- Exceptional written and oral communications skills.
- Demonstrated ability to work effectively in a collaborative context, both internally and externally, including a willingness to accept feedback, communicate openly, listen well, and learn from others.
- Excellent judgment and follow through.
- Willingness to travel for conferences.
About the New Jersey Institute for Social Justice:
The Institute is an equal opportunity employer and values a diverse workforce and an inclusive culture.
The Institute’s mission is to empower urban residents to realize and achieve their full potential. Established in 1999 by Alan V. and Amy Lowenstein, the Institute’s dynamic and independent advocacy is aimed at toppling load-bearing walls of structural inequality to create just, vibrant, and healthy urban communities. We employ a broad range of advocacy tools to advance our ambitious urban agenda, including research, analysis and writing, public education, grassroots organizing, communications, the development of pilot programs, legislative strategies, and litigation.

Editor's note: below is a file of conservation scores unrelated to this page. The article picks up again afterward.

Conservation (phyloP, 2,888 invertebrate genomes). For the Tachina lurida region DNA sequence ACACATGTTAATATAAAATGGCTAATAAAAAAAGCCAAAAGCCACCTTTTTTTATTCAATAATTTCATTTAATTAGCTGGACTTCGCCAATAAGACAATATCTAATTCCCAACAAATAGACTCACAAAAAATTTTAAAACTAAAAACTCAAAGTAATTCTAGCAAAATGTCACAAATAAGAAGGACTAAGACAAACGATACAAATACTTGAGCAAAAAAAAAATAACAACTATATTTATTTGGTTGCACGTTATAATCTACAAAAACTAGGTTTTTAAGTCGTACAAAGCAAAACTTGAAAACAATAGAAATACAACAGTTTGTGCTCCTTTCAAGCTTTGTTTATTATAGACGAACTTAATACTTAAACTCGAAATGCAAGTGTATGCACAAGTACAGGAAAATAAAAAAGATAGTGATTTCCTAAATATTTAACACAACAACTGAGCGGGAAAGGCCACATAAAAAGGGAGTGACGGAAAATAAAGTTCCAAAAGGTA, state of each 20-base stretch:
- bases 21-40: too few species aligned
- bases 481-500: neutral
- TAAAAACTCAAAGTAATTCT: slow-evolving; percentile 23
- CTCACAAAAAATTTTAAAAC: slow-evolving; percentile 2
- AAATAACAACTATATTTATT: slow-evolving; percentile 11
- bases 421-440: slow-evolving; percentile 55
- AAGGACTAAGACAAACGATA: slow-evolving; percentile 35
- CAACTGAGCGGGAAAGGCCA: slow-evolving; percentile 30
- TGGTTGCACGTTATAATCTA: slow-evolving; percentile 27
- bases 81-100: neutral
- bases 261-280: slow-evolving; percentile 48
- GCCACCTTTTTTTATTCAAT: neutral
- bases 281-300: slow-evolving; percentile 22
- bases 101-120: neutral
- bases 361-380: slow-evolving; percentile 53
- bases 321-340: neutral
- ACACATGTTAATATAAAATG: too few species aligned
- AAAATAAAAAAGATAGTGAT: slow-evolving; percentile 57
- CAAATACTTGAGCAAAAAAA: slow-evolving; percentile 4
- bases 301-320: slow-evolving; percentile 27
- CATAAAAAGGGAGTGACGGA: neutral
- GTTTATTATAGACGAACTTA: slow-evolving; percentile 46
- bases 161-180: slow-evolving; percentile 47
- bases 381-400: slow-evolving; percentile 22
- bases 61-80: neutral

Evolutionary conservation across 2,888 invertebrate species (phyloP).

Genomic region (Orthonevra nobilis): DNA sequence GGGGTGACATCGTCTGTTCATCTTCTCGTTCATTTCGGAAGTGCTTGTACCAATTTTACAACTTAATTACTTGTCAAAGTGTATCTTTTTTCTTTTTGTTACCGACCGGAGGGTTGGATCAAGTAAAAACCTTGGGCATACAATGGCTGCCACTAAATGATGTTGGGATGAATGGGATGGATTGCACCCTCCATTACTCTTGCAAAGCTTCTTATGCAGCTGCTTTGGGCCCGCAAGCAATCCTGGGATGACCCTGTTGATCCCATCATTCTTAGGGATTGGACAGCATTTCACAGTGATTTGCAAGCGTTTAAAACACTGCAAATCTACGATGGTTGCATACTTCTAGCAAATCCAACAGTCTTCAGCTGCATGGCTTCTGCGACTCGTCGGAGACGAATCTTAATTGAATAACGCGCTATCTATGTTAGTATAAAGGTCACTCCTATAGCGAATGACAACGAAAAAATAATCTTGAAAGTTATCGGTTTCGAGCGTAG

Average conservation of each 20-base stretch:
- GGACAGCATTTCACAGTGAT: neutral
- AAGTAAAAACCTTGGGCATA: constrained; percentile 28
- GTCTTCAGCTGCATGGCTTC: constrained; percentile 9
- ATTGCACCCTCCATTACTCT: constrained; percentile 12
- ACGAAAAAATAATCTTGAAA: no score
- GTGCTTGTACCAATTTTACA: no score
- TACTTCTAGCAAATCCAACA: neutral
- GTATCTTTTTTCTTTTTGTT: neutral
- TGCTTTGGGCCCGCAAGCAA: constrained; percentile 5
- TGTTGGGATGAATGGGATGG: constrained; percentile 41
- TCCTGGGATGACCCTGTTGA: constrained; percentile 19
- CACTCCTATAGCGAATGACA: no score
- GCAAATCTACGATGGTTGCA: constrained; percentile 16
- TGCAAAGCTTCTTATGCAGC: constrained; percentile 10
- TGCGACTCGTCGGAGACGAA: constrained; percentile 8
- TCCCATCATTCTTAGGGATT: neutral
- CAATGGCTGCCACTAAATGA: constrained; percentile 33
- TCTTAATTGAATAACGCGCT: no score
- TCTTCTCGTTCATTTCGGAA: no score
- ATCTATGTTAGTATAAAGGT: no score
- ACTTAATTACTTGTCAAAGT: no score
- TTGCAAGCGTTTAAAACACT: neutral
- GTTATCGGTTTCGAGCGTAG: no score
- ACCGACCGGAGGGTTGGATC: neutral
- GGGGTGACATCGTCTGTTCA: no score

Benefits include health, a 401(k) plan with an employer contribution, and generous vacation, sick, and holiday leave. This is a grant funded position.
Minimum Education Required
How To Apply
Applications will be reviewed on an ongoing basis and will be accepted until the position is filled. Please email your cover letter, resume, transcripts, a professional writing sample on which you are the primary author, and three professional references to email@example.com. Please submit your application materials via Microsoft Word or Adobe PDF. Include all attachments in a single email stating, in the subject line, “Katzenbach Fellow.”